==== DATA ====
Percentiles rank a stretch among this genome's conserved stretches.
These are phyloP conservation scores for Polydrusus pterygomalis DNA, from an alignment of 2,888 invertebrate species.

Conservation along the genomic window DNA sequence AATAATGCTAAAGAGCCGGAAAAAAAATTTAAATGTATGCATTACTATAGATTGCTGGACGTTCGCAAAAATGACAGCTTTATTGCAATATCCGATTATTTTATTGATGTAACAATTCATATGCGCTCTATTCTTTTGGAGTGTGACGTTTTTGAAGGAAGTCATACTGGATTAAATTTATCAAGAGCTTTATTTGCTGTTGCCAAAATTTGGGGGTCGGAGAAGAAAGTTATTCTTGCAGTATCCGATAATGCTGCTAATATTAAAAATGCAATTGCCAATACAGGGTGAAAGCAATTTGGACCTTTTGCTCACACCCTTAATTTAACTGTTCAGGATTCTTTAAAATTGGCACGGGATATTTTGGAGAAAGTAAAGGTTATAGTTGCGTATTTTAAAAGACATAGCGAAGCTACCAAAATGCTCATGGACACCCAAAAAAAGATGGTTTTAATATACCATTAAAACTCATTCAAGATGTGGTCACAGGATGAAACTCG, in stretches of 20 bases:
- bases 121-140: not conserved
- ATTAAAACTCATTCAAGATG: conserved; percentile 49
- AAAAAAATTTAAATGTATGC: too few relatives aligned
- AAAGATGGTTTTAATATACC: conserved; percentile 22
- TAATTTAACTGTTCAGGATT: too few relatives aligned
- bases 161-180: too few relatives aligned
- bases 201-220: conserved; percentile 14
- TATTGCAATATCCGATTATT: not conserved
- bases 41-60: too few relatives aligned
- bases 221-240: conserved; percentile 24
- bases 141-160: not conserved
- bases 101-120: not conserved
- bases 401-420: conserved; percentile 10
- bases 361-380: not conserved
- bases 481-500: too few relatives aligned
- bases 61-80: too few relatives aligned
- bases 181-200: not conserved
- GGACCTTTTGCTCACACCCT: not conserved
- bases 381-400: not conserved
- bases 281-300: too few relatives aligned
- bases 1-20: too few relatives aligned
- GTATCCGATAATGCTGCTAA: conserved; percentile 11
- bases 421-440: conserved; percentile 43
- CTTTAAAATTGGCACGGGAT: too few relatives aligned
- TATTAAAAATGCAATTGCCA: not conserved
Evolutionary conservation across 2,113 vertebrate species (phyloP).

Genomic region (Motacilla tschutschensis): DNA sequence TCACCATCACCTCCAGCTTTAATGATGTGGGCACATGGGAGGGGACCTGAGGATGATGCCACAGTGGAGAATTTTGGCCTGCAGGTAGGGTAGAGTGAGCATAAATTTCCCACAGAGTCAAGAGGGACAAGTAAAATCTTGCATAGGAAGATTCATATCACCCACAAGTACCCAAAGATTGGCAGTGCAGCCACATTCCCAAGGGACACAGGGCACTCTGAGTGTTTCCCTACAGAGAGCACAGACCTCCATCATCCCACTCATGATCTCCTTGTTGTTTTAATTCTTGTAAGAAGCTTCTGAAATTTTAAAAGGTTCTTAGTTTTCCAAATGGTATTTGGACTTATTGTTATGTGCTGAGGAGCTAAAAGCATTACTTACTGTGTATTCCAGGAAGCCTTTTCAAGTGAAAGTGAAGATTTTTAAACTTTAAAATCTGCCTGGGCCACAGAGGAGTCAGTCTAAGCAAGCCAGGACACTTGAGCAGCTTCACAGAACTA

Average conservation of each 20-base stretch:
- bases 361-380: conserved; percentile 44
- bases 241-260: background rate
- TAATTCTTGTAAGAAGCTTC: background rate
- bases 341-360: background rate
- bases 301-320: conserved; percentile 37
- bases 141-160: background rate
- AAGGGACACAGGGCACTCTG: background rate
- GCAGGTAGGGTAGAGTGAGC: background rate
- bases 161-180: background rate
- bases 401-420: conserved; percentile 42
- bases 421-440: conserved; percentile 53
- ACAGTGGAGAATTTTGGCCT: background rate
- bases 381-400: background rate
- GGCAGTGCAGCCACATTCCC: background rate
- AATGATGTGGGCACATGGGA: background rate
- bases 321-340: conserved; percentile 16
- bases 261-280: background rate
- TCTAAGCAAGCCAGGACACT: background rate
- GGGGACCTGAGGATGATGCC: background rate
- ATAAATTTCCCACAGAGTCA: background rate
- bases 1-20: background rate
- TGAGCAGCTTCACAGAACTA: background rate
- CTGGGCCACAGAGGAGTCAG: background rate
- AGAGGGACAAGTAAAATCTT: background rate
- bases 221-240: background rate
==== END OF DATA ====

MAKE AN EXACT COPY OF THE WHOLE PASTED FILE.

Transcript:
Percentiles rank a stretch among this genome's conserved stretches.
These are phyloP conservation scores for Polydrusus pterygomalis DNA, from an alignment of 2,888 invertebrate species.

Conservation along the genomic window DNA sequence AATAATGCTAAAGAGCCGGAAAAAAAATTTAAATGTATGCATTACTATAGATTGCTGGACGTTCGCAAAAATGACAGCTTTATTGCAATATCCGATTATTTTATTGATGTAACAATTCATATGCGCTCTATTCTTTTGGAGTGTGACGTTTTTGAAGGAAGTCATACTGGATTAAATTTATCAAGAGCTTTATTTGCTGTTGCCAAAATTTGGGGGTCGGAGAAGAAAGTTATTCTTGCAGTATCCGATAATGCTGCTAATATTAAAAATGCAATTGCCAATACAGGGTGAAAGCAATTTGGACCTTTTGCTCACACCCTTAATTTAACTGTTCAGGATTCTTTAAAATTGGCACGGGATATTTTGGAGAAAGTAAAGGTTATAGTTGCGTATTTTAAAAGACATAGCGAAGCTACCAAAATGCTCATGGACACCCAAAAAAAGATGGTTTTAATATACCATTAAAACTCATTCAAGATGTGGTCACAGGATGAAACTCG, in stretches of 20 bases:
- bases 121-140: not conserved
- ATTAAAACTCATTCAAGATG: conserved; percentile 49
- AAAAAAATTTAAATGTATGC: too few relatives aligned
- AAAGATGGTTTTAATATACC: conserved; percentile 22
- TAATTTAACTGTTCAGGATT: too few relatives aligned
- bases 161-180: too few relatives aligned
- bases 201-220: conserved; percentile 14
- TATTGCAATATCCGATTATT: not conserved
- bases 41-60: too few relatives aligned
- bases 221-240: conserved; percentile 24
- bases 141-160: not conserved
- bases 101-120: not conserved
- bases 401-420: conserved; percentile 10
- bases 361-380: not conserved
- bases 481-500: too few relatives aligned
- bases 61-80: too few relatives aligned
- bases 181-200: not conserved
- GGACCTTTTGCTCACACCCT: not conserved
- bases 381-400: not conserved
- bases 281-300: too few relatives aligned
- bases 1-20: too few relatives aligned
- GTATCCGATAATGCTGCTAA: conserved; percentile 11
- bases 421-440: conserved; percentile 43
- CTTTAAAATTGGCACGGGAT: too few relatives aligned
- TATTAAAAATGCAATTGCCA: not conserved
Evolutionary conservation across 2,113 vertebrate species (phyloP).

Genomic region (Motacilla tschutschensis): DNA sequence TCACCATCACCTCCAGCTTTAATGATGTGGGCACATGGGAGGGGACCTGAGGATGATGCCACAGTGGAGAATTTTGGCCTGCAGGTAGGGTAGAGTGAGCATAAATTTCCCACAGAGTCAAGAGGGACAAGTAAAATCTTGCATAGGAAGATTCATATCACCCACAAGTACCCAAAGATTGGCAGTGCAGCCACATTCCCAAGGGACACAGGGCACTCTGAGTGTTTCCCTACAGAGAGCACAGACCTCCATCATCCCACTCATGATCTCCTTGTTGTTTTAATTCTTGTAAGAAGCTTCTGAAATTTTAAAAGGTTCTTAGTTTTCCAAATGGTATTTGGACTTATTGTTATGTGCTGAGGAGCTAAAAGCATTACTTACTGTGTATTCCAGGAAGCCTTTTCAAGTGAAAGTGAAGATTTTTAAACTTTAAAATCTGCCTGGGCCACAGAGGAGTCAGTCTAAGCAAGCCAGGACACTTGAGCAGCTTCACAGAACTA

Average conservation of each 20-base stretch:
- bases 361-380: conserved; percentile 44
- bases 241-260: background rate
- TAATTCTTGTAAGAAGCTTC: background rate
- bases 341-360: background rate
- bases 301-320: conserved; percentile 37
- bases 141-160: background rate
- AAGGGACACAGGGCACTCTG: background rate
- GCAGGTAGGGTAGAGTGAGC: background rate
- bases 161-180: background rate
- bases 401-420: conserved; percentile 42
- bases 421-440: conserved; percentile 53
- ACAGTGGAGAATTTTGGCCT: background rate
- bases 381-400: background rate
- GGCAGTGCAGCCACATTCCC: background rate
- AATGATGTGGGCACATGGGA: background rate
- bases 321-340: conserved; percentile 16
- bases 261-280: background rate
- TCTAAGCAAGCCAGGACACT: background rate
- GGGGACCTGAGGATGATGCC: background rate
- ATAAATTTCCCACAGAGTCA: background rate
- bases 1-20: background rate
- TGAGCAGCTTCACAGAACTA: background rate
- CTGGGCCACAGAGGAGTCAG: background rate
- AGAGGGACAAGTAAAATCTT: background rate
- bases 221-240: background rate